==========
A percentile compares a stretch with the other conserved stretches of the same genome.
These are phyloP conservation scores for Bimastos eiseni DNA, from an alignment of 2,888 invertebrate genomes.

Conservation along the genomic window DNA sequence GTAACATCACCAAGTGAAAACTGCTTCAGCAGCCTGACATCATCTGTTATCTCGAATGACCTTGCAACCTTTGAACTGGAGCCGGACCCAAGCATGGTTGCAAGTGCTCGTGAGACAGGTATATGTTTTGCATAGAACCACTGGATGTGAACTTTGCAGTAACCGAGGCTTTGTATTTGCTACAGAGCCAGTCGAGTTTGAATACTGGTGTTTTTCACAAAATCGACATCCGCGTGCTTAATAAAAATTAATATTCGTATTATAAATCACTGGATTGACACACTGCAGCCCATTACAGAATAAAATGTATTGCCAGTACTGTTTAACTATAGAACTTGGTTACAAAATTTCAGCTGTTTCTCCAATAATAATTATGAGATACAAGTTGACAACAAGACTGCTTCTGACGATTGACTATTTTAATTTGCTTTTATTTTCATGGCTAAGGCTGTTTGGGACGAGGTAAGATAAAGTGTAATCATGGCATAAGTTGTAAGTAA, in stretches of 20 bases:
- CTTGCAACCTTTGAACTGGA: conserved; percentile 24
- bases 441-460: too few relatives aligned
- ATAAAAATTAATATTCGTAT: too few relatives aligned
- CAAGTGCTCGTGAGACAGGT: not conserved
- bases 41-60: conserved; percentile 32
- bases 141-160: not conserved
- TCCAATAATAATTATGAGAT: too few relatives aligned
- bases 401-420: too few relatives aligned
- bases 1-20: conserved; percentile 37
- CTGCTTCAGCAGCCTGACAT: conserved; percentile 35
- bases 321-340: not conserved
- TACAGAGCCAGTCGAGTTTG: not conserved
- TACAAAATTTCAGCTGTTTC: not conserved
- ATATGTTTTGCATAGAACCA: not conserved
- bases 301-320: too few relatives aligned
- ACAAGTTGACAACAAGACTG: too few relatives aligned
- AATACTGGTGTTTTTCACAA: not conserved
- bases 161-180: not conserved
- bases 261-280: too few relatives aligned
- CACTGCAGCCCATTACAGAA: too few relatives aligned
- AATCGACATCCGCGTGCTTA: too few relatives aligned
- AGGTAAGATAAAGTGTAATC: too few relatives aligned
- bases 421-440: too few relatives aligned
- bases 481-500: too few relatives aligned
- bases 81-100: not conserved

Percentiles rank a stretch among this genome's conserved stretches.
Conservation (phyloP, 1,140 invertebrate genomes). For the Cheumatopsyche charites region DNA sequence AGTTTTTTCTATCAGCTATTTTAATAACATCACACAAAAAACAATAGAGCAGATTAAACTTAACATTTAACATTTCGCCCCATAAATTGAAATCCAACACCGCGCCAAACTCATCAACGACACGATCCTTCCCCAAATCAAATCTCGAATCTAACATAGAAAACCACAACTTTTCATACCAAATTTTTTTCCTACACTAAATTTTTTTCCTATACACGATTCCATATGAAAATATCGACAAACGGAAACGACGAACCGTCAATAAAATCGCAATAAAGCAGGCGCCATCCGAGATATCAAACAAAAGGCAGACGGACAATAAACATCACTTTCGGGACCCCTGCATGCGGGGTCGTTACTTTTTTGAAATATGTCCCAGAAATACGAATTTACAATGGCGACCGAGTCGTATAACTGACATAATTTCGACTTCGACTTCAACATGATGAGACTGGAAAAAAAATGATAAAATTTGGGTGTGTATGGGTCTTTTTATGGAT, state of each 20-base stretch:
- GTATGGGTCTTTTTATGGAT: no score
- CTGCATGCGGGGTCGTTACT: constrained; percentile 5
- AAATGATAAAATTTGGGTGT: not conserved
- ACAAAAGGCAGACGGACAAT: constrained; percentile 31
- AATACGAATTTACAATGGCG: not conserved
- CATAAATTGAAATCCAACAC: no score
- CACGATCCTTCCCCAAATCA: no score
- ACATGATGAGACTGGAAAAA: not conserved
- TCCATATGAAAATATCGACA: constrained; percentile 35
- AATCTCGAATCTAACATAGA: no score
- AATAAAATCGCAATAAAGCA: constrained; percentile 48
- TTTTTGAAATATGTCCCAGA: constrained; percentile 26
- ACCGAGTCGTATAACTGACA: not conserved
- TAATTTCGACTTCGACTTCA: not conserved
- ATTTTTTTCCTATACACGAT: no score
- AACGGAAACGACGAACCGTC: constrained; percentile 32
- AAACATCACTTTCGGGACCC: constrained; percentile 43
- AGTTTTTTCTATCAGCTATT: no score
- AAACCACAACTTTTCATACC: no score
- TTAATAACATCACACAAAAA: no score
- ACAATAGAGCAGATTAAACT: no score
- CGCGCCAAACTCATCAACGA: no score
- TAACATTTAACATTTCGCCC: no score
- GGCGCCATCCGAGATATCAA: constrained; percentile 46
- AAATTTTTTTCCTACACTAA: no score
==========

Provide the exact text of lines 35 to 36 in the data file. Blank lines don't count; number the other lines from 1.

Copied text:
- AATACGAATTTACAATGGCG: not conserved
- CATAAATTGAAATCCAACAC: no score